Shakshuka is commonly believed to have originated in North Africa (possibly Tunisia, Libya, Algeria or Morroco) and can be loosely translated to “mixture” or “mishmash” in certain Arabic dialects. In it’s most basic capacity, Shakshuka is nothing more than eggs poached in a tomato sauce.
Yet this humble dish is anything but simple and resists singularity. It begs to be played with. Be it in terms of flavour, texture, or technique. Shakshuka is a dish for the people, by the people. ALL PEOPLE. And anyone that tells you otherwise is holding onto something that likely isn’t theirs to begin with.
The words “tradition” and “authentic” get thrown around a lot when talking about food. Most of the time, these words are accompanied by cultural and religious baggage. If there’s one thing I’ve learned since starting my blog, it’s that nearly everyone and their mother has a different idea of how Shakshuka is “supposed” to be made. Even the word itself is so highly controversial that I now hesitate to even use it.
Personally, I love the fact that so many cultures have their own version of “Shakshuka”. It suggests a common passion for food that is shared by people around the world and reinforces the fact that there is no singular or best way to make anything. Perhaps more importantly, it hints at the truth that we all share a common ancestry but have evolved in a number of different ways.
It seems to me that what goes into a Shakshuka and how someone cooks it depends entirely upon the person making it, who they learned it from, and where in the world they learned it. I’m not being cheeky with the last part. Geography plays a huge role in the ingredients, technique and terminology, not least because the availability of ingredients plays a determining factor in what you put into your Shakshuka. These days, that’s become less of an issue since you can get just about anything you need if you’re resourceful enough.
Depending on where you are in the world, a dish of eggs poached in tomato sauce might be called something entirely different. In Turkey, it’s commonly referred to as menemen. In India, it’s simply an egg curry. In Italy, it is often called uova in purgatorio (eggs in purgatory). Leave it to the Italians to be Baroque about it. Other known names include, but are not limited to, ojja, jazz-mazz, and makhlama.
The recipe I’m sharing below likely comes close to North African versions of Shakshuka for a few reasons. The first is that I’ve chosen to include merguez sausage. Merguez is a spicy lamb or beef sausage (or combination of the two) that is popular in North African cuisine. It’s not something that’s often carried in your run-of-the-mill grocery store. You might be able to find it at an ambitious Whole Foods location, but your best bet is to seek out a Middle Eastern butcher.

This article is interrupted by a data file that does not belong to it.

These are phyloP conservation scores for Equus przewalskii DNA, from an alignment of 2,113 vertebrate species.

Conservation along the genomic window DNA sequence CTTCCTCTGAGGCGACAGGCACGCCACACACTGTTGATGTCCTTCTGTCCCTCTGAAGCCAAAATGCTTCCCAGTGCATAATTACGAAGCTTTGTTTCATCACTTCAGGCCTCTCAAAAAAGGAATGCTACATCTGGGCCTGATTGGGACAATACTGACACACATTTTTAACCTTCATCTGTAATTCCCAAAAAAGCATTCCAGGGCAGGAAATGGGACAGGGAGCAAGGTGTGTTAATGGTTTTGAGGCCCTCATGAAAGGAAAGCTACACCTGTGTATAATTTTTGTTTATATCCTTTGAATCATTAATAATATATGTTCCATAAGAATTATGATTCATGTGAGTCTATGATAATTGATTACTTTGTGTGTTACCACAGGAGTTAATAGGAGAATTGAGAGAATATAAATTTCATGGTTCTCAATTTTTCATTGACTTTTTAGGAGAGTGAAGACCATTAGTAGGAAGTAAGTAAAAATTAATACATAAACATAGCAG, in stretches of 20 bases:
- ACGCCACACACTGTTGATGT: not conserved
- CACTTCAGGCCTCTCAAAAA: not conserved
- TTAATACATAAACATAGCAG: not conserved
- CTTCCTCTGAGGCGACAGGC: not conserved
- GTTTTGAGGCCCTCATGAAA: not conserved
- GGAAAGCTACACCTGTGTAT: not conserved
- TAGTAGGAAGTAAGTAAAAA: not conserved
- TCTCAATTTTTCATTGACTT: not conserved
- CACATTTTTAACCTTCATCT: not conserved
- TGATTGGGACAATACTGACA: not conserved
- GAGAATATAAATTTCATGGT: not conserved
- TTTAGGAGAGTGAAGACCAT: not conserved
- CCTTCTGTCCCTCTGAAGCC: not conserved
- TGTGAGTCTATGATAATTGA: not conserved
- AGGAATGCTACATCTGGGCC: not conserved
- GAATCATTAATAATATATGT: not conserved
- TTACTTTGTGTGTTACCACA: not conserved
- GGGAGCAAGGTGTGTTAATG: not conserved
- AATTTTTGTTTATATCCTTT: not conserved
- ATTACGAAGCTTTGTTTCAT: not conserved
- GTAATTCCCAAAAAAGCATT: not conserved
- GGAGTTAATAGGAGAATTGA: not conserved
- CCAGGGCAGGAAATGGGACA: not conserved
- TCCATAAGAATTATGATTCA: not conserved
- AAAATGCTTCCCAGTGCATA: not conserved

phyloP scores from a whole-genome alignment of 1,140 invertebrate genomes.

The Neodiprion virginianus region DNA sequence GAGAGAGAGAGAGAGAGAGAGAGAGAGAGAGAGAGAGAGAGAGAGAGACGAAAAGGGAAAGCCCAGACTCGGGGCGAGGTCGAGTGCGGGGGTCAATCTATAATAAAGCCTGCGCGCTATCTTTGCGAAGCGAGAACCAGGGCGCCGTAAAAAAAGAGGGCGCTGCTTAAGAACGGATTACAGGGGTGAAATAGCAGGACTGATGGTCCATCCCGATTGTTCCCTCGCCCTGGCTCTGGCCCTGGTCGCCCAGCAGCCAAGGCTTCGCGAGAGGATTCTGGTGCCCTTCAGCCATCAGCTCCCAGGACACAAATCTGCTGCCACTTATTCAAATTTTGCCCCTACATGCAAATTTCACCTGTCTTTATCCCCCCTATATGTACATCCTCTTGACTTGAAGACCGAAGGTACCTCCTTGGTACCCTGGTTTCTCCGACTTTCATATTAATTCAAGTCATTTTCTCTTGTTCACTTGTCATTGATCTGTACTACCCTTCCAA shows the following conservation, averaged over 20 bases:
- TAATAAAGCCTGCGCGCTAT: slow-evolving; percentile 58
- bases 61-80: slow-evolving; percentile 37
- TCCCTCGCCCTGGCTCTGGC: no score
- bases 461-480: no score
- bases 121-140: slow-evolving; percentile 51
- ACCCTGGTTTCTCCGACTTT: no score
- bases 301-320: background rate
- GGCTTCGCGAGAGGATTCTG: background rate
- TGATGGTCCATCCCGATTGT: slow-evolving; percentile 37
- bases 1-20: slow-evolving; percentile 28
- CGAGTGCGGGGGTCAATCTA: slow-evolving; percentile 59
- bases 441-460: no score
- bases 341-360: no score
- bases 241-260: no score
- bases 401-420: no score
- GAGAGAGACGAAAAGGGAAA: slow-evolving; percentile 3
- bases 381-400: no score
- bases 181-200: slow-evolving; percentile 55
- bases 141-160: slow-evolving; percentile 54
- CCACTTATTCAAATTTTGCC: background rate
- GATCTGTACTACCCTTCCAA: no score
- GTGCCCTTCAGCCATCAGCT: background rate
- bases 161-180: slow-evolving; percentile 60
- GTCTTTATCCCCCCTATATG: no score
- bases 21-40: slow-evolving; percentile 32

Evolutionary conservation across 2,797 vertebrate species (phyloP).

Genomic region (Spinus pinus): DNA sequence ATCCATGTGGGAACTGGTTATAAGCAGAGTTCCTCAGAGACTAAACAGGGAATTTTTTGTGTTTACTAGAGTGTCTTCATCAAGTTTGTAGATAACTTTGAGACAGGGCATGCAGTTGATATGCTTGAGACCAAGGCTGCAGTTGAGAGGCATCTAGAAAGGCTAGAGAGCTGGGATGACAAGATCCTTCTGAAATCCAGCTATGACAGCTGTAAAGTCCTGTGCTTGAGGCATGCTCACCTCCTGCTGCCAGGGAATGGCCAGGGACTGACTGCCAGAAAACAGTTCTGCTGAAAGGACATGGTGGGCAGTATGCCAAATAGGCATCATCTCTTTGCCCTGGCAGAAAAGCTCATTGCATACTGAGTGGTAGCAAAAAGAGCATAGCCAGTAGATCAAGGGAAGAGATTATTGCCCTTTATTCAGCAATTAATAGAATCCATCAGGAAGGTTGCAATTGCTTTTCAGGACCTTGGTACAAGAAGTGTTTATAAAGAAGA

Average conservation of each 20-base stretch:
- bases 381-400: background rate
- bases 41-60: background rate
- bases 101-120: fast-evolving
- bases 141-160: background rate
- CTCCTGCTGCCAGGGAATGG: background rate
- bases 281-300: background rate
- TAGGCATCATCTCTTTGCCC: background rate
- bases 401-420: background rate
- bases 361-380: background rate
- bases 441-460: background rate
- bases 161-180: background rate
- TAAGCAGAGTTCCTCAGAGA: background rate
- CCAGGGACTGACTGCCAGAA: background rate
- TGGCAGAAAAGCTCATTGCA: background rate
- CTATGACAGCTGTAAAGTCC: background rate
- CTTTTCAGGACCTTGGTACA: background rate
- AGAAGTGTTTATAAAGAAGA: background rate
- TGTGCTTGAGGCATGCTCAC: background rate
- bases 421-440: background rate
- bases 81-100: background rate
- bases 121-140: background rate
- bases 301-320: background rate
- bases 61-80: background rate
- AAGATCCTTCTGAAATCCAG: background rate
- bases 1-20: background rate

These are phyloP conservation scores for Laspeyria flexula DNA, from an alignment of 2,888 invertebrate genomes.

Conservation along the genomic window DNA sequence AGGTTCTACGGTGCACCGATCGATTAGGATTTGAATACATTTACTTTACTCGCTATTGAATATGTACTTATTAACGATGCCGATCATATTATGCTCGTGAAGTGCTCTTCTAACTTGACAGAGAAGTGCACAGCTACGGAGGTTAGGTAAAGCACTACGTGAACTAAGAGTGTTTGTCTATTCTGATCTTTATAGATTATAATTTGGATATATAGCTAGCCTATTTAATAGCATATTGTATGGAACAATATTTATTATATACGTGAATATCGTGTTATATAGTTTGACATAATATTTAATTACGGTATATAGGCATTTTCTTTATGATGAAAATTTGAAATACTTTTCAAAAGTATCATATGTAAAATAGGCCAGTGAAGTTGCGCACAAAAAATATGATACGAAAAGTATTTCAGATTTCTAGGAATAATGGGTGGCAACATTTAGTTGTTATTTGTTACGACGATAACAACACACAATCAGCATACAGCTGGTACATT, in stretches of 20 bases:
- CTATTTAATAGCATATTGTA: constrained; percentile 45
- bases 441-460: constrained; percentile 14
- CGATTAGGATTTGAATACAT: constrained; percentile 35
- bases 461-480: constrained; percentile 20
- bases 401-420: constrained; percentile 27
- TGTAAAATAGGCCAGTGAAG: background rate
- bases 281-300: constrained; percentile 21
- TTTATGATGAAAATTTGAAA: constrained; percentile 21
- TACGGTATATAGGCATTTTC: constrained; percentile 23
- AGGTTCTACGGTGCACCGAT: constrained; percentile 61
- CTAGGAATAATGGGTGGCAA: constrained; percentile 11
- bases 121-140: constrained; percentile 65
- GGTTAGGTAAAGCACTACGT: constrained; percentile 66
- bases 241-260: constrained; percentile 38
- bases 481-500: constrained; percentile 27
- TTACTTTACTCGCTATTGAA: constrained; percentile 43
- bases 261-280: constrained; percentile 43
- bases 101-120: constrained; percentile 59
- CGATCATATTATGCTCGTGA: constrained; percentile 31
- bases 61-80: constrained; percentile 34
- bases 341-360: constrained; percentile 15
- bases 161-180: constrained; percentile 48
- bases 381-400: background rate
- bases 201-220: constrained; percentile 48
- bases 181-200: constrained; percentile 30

Secondly, I’ve decided to flavour the tomato sauce with Harissa. This potent, North African chili paste adds so much complex flavour and pairs perfectly with the tomato sauce and merguez sausage. In fact, if the butcher has done a good job, there’s probably some harissa in the sausage already.
But that’s probably where the North African buck stops.
Instead of using fresh tomatoes, I’ve gone with passata, an Italian puréed and strained tomato sauce that usually come in a glass jar. I’ve also used cubanelle peppers, which are mild and perfect for sautéing because their thin skin virtually dissolves into the sauce. To add some depth of flavour, I’ve seasoned the dish with smoked Spanish paprika. Plenty of onions and garlic get sautéed for good measure, and everything is garnished with black olives and fresh parsley.
This is just one variation and, as mentioned, the possibilities are endless. See here for some other Shakshuka recipes. I think it’s up to you to figure out what combination of spices, vegetables, and proteins you like best. And the only way to do that is to cook Shakshuka over and over again.
This Shakshuka (eggs poached in tomato sauce) is bursting with flavour thanks to Harissa and big chunks of Merguez, a North African sausage.
- 4-6 large, free-range, organic eggs
- 4-5 merguez sausages
- 1 medium yellow onion - diced
- 1 medium Cubanelle pepper - julienned
- 4-5 cloves fresh garlic - roughly chopped
- 1 tsp smoked Spanish paprika
- 1 tbsp Harissa paste (more or less depending on personal preference)
- 500 ml tomato passata (puréed and strained tomatoes)
- kosher salt and black pepper to taste
- 2 tbsp Extra Virgin olive oil
- 8-10 black olives - pitted and roughly chopped - for garnish - substitute kalamata or green olives of choice
- 1 handful fresh parsley - roughly chopped - for garnish - substitute fresh coriander
Add olive oil to a preheated, large, nonstick skillet or well-seasoned, cast iron skillet over medium-high heat.
Add sausage and cook 3-4 min per side. Transfer cooked sausage to a tray and set aside.
Add onions, peppers and garlic to the pan and season with a pinch of salt. Sauté for 6-8 minutes or until onions are soft. Stir regularly so as not to burn.
Season onion mixture with smoked paprika and cook additional 60 seconds. Add passata and cook 6-8 minutes or until slightly reduced. Add harissa and stir through to incorporate. Taste for seasoning and adjust as required. TIP: if tomato sauce becomes too thick, simply dilute with 1/2 cup or more of water.
Using a wooden spoon or spatula, create a small hole in the sauce and crack the egg into the hole you’ve created. This will help the egg to cook into the sauce, rather than over top of it.
Lower heat to med-low, cover pan with a lid and cook until the egg whites have firmed-up but the yolks are still runny – approximately 6-8 minutes.
Remove shakshuka from heat. Garnish with pitted olives and fresh parsley. Serve immediately.